05 March 2015
Gardens, tunnels and the riverbanks of Oxford: sourcing sounds for Alice's Adventures Off the Map
For the third year running, the British Library has teamed up with the wonderful people at GameCity to offer students in UK Higher Education the chance to create digital games inspired by some of our collection items. The theme for this year's Off the Map competition is Alice in Wonderland, which celebrates its 150th anniversary in 2015. This fantastical tale of a young girl who falls down a rabbit hole into a world populated by speaking animals and peculiar characters lends itself nicely to the gaming genre. Such is the richness of the novel however, that student teams could have struggled to decide which scenarios to focus on and develop further. With that in mind, three overarching themes were selected - Oxford, Underground and Gardens - and curators from across the library chose items from their respective collections to help students concentrate their efforts.
Illustration from The Nursery Alice (Cup.410.g.74.)
Maps, text and illustrations relating to the three chosen themes were put together for students to pour over. Wanting to encourage our student teams to think beyond the visual, and appreciate the importance of sound to the gaming experience, a selection of wildlife, environmental and mechanical recordings were selected from the library's vast sound archive.
Illustration from The Railway Traveller's Walk through Oxford, by John Henry Parker, published 1860 (RB.23.a.20274)
The city of Oxford is synonymous with Lewis Carroll, for it was here that Carroll lived, worked and created the imaginery world of Alice in Wonderland, conceived one summer's day in 1862 during a lazy boat trip along The Isis. From a recreated Victorian street scene to a gently flowing river, the sounds selected for this theme were chosen to evoke the soundscape of Carroll's everyday life.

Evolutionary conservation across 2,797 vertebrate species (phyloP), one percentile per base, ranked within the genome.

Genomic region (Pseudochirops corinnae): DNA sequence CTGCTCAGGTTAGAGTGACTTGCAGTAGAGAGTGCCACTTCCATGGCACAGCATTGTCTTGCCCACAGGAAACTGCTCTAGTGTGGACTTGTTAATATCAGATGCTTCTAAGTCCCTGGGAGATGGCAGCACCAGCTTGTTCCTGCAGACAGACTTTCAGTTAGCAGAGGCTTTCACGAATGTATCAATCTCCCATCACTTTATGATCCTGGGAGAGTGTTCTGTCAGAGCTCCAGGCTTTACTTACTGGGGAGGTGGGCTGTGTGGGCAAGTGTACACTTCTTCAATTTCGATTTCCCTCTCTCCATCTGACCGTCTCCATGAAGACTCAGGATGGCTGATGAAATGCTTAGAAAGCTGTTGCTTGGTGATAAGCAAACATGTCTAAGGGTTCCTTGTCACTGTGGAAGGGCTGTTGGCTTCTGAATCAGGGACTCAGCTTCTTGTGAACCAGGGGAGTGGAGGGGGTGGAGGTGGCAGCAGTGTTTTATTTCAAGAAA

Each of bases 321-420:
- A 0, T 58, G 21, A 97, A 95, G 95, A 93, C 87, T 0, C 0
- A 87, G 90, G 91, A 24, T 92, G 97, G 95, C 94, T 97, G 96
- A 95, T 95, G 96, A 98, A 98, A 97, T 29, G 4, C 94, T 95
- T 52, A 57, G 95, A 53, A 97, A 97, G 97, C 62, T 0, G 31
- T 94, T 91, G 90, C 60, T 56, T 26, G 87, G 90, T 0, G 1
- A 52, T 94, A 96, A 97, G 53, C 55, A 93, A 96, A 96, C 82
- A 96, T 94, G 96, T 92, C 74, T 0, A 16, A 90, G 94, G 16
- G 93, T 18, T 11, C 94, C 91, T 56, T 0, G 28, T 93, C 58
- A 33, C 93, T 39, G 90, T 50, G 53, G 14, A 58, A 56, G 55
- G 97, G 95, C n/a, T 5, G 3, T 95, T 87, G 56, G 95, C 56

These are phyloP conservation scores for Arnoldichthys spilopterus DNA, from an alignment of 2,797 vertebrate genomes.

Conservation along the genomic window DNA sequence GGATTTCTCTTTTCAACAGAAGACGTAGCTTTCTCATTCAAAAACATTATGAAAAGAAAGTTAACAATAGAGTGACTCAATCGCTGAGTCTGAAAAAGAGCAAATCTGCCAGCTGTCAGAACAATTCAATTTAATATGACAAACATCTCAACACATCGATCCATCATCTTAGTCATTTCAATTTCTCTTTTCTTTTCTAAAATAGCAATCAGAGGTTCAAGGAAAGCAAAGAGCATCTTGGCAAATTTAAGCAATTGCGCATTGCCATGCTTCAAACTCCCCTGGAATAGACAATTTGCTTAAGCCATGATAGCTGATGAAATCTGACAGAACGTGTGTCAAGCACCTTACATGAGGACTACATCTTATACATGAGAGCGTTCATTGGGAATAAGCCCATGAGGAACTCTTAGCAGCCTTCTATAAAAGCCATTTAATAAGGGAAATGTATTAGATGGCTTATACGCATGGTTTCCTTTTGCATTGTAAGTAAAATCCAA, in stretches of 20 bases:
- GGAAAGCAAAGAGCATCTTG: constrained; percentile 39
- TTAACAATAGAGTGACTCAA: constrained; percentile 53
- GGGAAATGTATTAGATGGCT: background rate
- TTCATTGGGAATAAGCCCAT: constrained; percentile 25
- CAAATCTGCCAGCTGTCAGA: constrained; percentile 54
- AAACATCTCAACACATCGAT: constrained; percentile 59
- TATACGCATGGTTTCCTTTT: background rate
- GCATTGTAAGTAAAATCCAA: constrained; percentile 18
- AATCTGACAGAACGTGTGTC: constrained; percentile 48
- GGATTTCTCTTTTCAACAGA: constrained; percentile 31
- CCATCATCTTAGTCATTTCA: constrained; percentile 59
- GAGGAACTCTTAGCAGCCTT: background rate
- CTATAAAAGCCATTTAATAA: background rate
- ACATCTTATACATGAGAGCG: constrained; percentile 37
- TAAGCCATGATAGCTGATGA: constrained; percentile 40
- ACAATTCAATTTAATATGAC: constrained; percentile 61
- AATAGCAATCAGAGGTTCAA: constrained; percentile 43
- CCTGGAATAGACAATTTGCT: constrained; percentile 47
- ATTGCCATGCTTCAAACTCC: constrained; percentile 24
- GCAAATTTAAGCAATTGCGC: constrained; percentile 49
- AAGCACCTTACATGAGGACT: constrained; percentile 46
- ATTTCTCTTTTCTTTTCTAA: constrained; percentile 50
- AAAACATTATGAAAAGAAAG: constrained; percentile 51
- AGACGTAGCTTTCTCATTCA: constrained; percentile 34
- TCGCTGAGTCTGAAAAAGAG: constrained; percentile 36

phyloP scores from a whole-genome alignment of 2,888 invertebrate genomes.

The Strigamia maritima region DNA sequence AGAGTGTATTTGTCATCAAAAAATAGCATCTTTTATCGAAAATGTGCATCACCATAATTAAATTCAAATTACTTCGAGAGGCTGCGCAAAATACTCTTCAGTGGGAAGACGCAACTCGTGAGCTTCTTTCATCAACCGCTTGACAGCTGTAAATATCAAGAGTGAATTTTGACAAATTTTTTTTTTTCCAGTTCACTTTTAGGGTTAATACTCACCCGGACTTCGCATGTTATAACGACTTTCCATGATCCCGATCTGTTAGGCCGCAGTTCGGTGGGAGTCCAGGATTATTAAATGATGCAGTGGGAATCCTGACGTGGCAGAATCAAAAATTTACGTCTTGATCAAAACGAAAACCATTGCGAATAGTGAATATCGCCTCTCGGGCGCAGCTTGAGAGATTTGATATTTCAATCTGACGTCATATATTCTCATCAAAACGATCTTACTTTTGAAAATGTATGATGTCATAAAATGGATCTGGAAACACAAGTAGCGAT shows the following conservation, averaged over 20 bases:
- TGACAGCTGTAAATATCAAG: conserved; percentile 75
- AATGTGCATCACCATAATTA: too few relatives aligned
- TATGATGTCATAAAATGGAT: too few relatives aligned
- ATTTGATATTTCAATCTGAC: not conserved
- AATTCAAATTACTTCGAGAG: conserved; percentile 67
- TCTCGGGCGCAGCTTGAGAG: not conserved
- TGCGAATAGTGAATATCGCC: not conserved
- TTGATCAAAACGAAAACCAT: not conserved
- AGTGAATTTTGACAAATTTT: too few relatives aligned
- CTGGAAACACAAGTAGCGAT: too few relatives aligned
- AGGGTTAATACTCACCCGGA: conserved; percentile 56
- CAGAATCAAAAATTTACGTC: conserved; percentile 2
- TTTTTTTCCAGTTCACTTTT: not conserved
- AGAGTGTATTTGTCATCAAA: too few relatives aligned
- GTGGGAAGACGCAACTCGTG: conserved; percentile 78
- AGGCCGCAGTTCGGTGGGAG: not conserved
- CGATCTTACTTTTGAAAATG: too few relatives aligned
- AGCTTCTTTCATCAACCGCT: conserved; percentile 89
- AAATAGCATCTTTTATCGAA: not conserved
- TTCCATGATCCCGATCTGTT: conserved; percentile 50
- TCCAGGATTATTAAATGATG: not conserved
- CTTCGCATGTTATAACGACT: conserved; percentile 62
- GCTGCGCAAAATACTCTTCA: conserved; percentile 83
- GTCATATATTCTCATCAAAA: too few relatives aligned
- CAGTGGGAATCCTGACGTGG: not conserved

The underground theme provided the perfect opportunity to present some of the library's mechanical recordings. The sounds of factories, coal mines and subterranean lift shafts were selected alongside cavernous recordings of dripping water. Rather than simply using one recording from a set, students are encouraged to experiment with the layering of audio to create more elaborate soundtracks for their explorable environments.
The final theme of gardens references Alice's encounter with the infamous Queen of Hearts. Gentle birdsong is complemented by a number of cleaner, more isolated songs from common garden species such as the Mistle Thrush.
Though recordings have been selected based on the three themes, no restrictions have been put in place, so those team members responsible for constructing the sound pieces can mix and match to their heart's content.
Entries for this year's competition need to be submitted by close of play on 22 June, so there's still time if you're interested in taking part! Full details can be found on GameCity's dedicated Alice's Adventures Off the Map website.
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